Halacha for Sunday 15 Tevet 5779 December 23 2018

Birth by Caesarian-Section

Question: My wife gave birth this past Shabbat and the birth was by C-section. Is my son still eligible to undergo his Berit Milah on the eighth day, i.e. this coming Shabbat?

Answer: The Torah states regarding the birth of a baby boy: “And on the eighth day shall the flesh of his foreskin be circumcised.” This means that the child is to be circumcised on the eighth day since his birth.

The Mishnah (Shabbat 128b) states that the Mitzvah of Milah supersedes Shabbat meaning that a child’s Berit Milah is performed on Shabbat as well. Although one may have thought that a Berit Milah should not be performed on Shabbat since doing so constitutes actual Shabbat desecration, nevertheless, the Gemara (ibid. 132a) explains that according to all opinions, the Mitzvah Milah takes precedence over Shabbat. Our Sages derived this from several verses in the Torah.

The Gemara further explains that the only time a Milah may be performed on Shabbat is when the child is being circumcised on the eight day since his birth. However, if the Milah could not be held on the eighth day of the child’s life for whatever reason, such as if the child was jaundiced and the Milah had to be postponed for several days, the Milah may no longer be held on Shabbat, for the Milah only supersedes Shabbat on the eighth day since birth since it is on this day that there is a special Mitzvah to circumcise the child on this day.

Regarding a child born by C-section, the Sages of the Talmud (Shabbat 135a) disagree regarding when his Milah should be held. Rav Asseh maintains that a child born by C-section should not have his Milah on his eighth day since birth; rather, his Milah should be held the day he is born. Rav Asseh proves this from the language of the verse from which he extrapolates that the Torah only meant that the Milah should be held on the eighth day when discussing a regular delivery; however, when the child was born by C-section, he should be circumcised on his first day of life.

Nevertheless, Abaye disagreed with Rav Asseh on the basis that even of the verse in the Torah was referring specifically to a child born by regular delivery, all of the generations from the days of Avraham Avinu prior to the giving of the Torah at Mount Sinai nonetheless circumcised their baby boys on the eighth day. On account of this, according to Abaye, even a child born by C-section is to have his Milah on the eighth day.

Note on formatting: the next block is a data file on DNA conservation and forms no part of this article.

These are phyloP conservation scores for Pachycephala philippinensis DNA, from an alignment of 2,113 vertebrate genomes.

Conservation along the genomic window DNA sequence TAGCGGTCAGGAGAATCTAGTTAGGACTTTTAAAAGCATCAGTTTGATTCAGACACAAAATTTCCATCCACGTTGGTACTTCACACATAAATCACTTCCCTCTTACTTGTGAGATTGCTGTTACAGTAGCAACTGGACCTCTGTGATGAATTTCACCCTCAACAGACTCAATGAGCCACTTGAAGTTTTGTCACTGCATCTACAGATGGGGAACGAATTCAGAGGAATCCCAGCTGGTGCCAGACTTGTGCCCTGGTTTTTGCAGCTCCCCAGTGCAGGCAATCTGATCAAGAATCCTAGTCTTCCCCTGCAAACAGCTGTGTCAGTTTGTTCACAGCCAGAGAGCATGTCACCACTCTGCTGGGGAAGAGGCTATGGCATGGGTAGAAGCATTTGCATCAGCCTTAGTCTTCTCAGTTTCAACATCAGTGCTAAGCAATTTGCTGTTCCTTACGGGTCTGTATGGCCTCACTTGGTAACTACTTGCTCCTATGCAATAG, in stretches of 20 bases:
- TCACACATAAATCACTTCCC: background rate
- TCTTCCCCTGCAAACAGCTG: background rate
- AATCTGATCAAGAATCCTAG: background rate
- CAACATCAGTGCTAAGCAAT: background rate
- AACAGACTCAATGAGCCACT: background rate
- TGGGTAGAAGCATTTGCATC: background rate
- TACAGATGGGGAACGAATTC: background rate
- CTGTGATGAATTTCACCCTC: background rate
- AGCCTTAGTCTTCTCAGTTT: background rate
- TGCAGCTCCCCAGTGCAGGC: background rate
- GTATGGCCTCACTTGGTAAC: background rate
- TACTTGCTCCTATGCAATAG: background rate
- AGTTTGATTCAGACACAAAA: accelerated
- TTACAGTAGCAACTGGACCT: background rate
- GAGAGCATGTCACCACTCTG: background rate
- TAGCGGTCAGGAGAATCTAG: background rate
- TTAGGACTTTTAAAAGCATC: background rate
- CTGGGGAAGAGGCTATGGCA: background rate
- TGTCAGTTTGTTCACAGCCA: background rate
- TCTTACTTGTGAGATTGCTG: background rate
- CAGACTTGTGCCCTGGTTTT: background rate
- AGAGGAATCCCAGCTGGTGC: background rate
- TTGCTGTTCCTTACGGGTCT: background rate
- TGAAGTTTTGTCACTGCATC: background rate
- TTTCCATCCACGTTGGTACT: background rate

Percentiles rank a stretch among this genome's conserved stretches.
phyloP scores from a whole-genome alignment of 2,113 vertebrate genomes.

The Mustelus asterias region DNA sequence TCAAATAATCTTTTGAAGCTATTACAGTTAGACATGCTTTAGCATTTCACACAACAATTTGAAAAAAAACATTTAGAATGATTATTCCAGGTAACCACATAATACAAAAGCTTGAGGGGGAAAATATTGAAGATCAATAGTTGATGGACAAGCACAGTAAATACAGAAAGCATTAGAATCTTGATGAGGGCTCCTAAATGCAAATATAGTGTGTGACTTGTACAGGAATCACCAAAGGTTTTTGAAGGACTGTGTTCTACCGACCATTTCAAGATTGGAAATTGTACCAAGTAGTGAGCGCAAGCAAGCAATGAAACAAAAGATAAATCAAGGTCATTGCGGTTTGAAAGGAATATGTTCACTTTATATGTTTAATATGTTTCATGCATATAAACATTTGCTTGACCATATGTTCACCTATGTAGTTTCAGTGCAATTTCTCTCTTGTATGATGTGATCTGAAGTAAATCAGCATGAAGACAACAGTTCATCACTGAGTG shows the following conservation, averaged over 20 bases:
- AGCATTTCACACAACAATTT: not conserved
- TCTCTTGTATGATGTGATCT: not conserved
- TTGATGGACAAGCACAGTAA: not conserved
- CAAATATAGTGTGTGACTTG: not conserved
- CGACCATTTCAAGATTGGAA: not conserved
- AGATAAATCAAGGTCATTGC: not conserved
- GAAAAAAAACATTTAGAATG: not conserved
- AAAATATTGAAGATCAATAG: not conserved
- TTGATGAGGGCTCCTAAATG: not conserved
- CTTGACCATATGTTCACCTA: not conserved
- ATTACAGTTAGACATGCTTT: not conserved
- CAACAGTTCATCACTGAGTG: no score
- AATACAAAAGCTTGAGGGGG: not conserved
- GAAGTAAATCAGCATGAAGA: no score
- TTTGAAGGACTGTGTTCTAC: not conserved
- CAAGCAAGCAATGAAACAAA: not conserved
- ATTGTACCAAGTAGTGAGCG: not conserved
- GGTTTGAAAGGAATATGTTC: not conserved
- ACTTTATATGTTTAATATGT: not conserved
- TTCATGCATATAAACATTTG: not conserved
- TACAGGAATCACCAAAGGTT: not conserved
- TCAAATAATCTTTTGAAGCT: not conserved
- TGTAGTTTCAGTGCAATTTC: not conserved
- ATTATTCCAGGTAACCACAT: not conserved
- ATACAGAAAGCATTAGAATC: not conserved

The Rishonim disagree whom the Halacha follows. Some are of the opinion that a child born by C-section should have his Milah on the day he was born while others maintain that the Milah is held on the eighth day. Most Poskim write that we are in doubt whom the Halacha follows and as a result of this doubt, we wait until the eighth day to circumcise the child. This is indeed the ruling of the great Poskim and Maran Ha’Shulchan Aruch (Yoreh De’ah, Chapter 262, Section 3).

Thus, halachically speaking, a child born by C-section is circumcised on the eighth day; however, since we are in doubt whether or not the proper time for such a child’s Berit Milah is truly on this day, his Milah does not take precedence over Shabbat, for the Mitzvah of Milah only supersedes Shabbat when we are sure that Shabbat is the eighth day since the child’s birth and we are certainly commanded to circumcise him specifically on this day. However, when this is subject to doubt, the child’s Milah no longer takes precedence over Shabbat. Thus, the Berit Milah should be held the next day, on Sunday.

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